Ebooks, an independent’s view: Fledgling Press

Talk about ebooks is everywhere at the moment, but to writers and readers, the discussion can seem somewhat polarized. Either the book is dead and we’ll only be served up generic fiction sanctioned by the biggest companies, or we’re facing a deluge of self-published rubbish. However, it’s a much bigger picture – and one that’s looking rosy for some independent publishers, who may not be hitting the headlines so frequently but sure are getting on with quietly revolutionising the way they work.

One such publisher is Edinburgh’s Fledging Press. I met with Paul Cain, the Digital Director of the company, the other week, and his enthusiasm for ebooks and the opportunities they’d bring shone through. He explained that the press had been considering digital books long before the Kindle explosion of last Christmas, and therefore were probably keener and better placed than many small presses to take advantage of the sudden boom in interest.

Fledgling has a number of ebooks already out and a number of plans in the pipeline, so I asked Paul how difficult it was for them to add this facet to their business. Not too difficult at all it seems. With the conversion of proofs into ePub formats taking less than a day in-house and costing somewhere between £50-100 to outsource, Paul gave the impression he couldn’t understand why anyone would chose not to expand into the arena.

Of course, it’s one thing to have created an ebook and another to get it in front of readers, a problem facing all big, independent and self publishers these days. Fledgling make use of Faber Factory when it comes to distribution, and possibly would have gone with them for the formatting on their ebook files if they hadn’t found doing it themselves to be entirely possible.

But, as Paul pointed out, converting the book is only one part of a very long process, and when we discussed the ways books – and their low overheads – could provide encouragement for those considering self-publishing, he talked about all of the things you can expect a publisher to do for you before you make it to actual publication, such as editing and proofing, as well as all the things it will do afterwards, such as promotion and advertising.

I asked him how authors felt about the idea of having their work in ebook form, and he said their response has been overwhelmingly positive. However, I wasn’t at all surprised when he confirmed that yes, the majority of writers wanted to see their book in physical form too. The publisher does have one client they are currently working for in ebook form only, and that’s R. J. Mitchell, whose book was out in print in the US but was looking for a way to distribute locally. His contract meant that ebooks were an option, and Parallel Lines ended up being the company’s bestseller this year.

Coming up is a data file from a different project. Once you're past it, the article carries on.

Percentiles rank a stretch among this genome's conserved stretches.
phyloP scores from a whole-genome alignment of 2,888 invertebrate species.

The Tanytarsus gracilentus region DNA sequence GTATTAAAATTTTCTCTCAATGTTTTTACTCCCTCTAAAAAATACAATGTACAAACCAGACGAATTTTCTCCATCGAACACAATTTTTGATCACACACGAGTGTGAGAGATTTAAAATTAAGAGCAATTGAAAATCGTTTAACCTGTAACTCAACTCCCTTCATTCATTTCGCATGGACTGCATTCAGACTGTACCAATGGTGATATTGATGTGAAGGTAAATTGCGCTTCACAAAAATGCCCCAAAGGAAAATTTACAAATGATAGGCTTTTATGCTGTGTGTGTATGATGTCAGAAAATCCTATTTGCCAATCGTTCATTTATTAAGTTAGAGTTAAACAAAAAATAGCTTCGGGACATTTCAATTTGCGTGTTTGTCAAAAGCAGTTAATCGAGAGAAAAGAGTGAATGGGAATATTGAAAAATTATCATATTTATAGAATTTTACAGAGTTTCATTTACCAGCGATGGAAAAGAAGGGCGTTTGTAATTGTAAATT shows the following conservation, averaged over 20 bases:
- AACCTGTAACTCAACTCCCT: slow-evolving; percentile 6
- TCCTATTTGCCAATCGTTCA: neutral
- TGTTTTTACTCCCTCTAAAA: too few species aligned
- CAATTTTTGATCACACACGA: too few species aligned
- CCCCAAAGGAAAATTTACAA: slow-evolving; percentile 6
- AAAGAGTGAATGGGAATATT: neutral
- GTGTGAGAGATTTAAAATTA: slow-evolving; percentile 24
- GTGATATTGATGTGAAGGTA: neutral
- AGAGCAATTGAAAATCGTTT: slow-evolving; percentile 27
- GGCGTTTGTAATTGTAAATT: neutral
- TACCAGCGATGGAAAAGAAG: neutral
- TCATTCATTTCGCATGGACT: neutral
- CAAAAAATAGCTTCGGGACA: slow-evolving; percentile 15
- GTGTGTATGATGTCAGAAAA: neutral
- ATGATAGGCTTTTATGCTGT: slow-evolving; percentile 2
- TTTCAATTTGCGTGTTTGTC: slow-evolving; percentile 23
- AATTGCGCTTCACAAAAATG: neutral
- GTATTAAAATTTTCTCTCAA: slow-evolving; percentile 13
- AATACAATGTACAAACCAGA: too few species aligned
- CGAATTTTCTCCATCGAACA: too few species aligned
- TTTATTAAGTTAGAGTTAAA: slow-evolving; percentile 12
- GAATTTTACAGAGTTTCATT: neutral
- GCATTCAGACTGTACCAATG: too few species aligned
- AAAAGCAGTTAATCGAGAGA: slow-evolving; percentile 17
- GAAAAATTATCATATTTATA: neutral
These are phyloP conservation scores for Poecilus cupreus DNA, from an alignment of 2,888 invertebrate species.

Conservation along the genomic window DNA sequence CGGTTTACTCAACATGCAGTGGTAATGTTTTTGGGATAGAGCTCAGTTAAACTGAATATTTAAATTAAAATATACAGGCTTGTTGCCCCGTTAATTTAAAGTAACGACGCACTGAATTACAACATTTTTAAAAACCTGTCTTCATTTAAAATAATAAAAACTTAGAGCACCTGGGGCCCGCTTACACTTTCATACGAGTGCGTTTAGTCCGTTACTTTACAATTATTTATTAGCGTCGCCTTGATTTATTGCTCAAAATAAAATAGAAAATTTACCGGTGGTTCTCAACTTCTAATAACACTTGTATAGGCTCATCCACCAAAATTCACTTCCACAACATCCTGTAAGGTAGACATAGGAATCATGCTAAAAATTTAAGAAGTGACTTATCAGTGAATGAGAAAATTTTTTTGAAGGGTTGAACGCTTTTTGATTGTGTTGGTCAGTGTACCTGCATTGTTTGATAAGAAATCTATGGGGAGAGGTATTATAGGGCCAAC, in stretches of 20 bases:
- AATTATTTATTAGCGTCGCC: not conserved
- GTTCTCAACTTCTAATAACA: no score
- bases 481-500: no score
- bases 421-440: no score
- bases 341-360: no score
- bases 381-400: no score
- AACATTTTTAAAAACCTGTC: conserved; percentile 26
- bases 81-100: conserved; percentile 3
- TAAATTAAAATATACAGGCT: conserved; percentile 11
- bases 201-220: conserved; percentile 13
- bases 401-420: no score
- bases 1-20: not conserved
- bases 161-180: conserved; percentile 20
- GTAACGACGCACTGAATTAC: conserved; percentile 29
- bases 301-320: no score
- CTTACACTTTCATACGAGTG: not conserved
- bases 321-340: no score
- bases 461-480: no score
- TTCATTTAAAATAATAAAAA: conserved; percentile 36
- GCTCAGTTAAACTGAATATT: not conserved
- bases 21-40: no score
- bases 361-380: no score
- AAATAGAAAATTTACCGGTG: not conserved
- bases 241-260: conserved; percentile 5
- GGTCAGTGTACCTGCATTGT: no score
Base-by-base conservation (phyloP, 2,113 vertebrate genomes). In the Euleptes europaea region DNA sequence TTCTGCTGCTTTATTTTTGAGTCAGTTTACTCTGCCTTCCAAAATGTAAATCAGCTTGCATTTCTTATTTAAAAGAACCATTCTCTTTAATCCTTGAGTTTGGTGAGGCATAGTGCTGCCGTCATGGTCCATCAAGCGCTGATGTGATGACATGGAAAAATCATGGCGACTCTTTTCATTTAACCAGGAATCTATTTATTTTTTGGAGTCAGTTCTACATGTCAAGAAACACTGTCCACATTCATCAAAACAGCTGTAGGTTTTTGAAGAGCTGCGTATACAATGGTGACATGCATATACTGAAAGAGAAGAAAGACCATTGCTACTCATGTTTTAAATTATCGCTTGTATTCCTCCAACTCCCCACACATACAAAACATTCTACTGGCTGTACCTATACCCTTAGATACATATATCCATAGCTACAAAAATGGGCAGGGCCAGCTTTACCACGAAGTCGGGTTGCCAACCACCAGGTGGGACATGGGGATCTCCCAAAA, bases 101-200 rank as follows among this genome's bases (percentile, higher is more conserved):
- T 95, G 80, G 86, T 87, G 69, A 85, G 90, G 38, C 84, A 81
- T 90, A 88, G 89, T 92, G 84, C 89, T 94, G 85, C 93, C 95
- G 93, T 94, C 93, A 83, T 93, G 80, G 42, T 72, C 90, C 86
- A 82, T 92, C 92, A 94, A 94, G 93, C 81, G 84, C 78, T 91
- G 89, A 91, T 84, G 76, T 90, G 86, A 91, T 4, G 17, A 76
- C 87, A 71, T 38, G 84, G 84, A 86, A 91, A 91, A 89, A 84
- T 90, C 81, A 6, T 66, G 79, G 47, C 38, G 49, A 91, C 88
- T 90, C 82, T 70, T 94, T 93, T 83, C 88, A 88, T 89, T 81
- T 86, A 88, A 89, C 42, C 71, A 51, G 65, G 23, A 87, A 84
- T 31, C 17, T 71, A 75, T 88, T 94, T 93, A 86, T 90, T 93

Paul is looking forward to the experiments Fledging Press will be able to conduct thanks to ebooks – such as tweaking prices, changing marketing plans to suit different demographics and choosing which books are best suited to which mediums. Such is the reasoning behind the specifics of their latest release – Chin’s Sex, Love and Sweet Suicide, which they publicized with help of Twitter and a recorded reading.

As far as Paul is concerned, digital publishing is all about releasing potential – and that’s exactly the ethos behind Fledgling Press.

Margaret Irvine, another Fledging Author, is scheduled to speak at Portobello Book Festival this Saturday.

My first foray into a slush pile

Slush is a dirty word

Ian Dawson: White Paper Pile

I used to hate the term slush pile, really hate it. The thought of all those words I’d tweaked and printed and lovingly posted ending up melting into some kind of inky, grey sludge made me feel not only sad, but also kind of resentful. Back then, the realities of the world of publishing were pretty fuzzy for me. Not so these days, and especially not now I’ve had my first foray into slush pile reading.

When the slush still sounded scary

Once, I had a quick fire attitude towards sending my work out there. Submissions would be done in a flurry and I’d be sending out work practically with my eyes closed, because I was too scared to find out too much and be disheartened. In a way, it was both an act of extreme confidence and extreme lack of it – which sounds like it could pretty much describe the whole writing condition. I suspected my stories would end up slushed, so I tried not to find out too much, so as not to be discouraged.